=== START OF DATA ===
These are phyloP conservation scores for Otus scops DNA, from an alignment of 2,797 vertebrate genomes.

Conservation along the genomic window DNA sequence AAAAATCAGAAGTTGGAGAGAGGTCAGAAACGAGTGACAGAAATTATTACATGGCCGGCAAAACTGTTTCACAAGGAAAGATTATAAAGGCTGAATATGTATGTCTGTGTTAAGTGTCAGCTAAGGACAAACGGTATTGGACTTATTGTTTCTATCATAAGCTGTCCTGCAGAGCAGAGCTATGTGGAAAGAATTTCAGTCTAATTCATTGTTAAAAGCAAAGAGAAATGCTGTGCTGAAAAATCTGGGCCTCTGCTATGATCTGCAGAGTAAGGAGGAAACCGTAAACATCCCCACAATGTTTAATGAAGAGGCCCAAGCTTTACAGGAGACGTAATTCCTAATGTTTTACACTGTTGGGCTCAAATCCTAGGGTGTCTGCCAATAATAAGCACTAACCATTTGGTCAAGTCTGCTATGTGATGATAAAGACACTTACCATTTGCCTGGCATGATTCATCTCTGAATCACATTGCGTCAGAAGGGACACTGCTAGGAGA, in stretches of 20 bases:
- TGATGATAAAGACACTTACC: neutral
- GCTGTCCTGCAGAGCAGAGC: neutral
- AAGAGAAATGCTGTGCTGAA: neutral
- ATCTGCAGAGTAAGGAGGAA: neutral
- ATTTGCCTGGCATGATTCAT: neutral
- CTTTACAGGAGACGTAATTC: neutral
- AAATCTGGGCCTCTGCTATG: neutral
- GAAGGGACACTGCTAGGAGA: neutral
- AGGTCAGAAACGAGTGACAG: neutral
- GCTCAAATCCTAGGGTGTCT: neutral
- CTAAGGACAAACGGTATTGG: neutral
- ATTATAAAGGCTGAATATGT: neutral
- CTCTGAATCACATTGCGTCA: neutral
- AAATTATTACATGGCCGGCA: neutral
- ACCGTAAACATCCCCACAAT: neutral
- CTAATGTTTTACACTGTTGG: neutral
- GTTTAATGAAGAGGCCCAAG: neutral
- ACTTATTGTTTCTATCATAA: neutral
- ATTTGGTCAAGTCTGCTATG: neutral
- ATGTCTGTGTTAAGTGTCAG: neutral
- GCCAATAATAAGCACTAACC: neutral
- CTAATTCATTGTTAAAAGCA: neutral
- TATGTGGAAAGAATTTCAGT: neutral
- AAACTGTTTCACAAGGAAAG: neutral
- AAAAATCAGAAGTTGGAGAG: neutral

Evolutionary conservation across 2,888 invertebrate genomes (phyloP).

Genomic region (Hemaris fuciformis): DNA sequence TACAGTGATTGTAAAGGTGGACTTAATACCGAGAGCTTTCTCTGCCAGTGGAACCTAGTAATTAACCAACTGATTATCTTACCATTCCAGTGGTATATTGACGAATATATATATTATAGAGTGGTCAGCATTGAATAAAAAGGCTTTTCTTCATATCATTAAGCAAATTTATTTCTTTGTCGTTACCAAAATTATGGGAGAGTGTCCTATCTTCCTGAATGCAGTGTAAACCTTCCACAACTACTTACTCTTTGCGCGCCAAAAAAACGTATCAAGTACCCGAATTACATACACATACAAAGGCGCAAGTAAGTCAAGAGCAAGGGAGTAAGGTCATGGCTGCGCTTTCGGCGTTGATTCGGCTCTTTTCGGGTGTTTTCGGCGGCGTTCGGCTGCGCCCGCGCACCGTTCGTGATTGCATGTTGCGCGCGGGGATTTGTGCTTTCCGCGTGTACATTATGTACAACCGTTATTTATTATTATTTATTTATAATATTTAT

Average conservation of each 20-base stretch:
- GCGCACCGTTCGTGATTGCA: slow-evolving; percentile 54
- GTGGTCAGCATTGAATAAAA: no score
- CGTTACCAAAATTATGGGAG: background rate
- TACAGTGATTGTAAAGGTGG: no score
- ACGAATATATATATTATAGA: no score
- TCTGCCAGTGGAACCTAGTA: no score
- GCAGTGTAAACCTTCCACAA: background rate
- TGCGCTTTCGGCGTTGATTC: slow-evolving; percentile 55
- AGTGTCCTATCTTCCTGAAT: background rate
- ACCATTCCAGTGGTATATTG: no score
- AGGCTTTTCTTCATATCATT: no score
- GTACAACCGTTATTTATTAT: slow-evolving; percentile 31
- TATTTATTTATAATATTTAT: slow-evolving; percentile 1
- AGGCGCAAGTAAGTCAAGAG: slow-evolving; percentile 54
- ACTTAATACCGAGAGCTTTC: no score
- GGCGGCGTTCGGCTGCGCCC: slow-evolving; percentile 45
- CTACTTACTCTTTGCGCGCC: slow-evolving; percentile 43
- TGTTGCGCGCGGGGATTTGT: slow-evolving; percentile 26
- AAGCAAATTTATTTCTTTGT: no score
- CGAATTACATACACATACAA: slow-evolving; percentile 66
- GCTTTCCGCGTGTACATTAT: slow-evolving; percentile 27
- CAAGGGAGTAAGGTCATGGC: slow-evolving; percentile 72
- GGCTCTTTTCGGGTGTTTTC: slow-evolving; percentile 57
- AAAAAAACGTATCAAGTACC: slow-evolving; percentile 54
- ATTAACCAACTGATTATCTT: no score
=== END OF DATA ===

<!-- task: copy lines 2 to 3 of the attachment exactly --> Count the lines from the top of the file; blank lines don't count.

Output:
Conservation along the genomic window DNA sequence AAAAATCAGAAGTTGGAGAGAGGTCAGAAACGAGTGACAGAAATTATTACATGGCCGGCAAAACTGTTTCACAAGGAAAGATTATAAAGGCTGAATATGTATGTCTGTGTTAAGTGTCAGCTAAGGACAAACGGTATTGGACTTATTGTTTCTATCATAAGCTGTCCTGCAGAGCAGAGCTATGTGGAAAGAATTTCAGTCTAATTCATTGTTAAAAGCAAAGAGAAATGCTGTGCTGAAAAATCTGGGCCTCTGCTATGATCTGCAGAGTAAGGAGGAAACCGTAAACATCCCCACAATGTTTAATGAAGAGGCCCAAGCTTTACAGGAGACGTAATTCCTAATGTTTTACACTGTTGGGCTCAAATCCTAGGGTGTCTGCCAATAATAAGCACTAACCATTTGGTCAAGTCTGCTATGTGATGATAAAGACACTTACCATTTGCCTGGCATGATTCATCTCTGAATCACATTGCGTCAGAAGGGACACTGCTAGGAGA, in stretches of 20 bases:
- TGATGATAAAGACACTTACC: neutral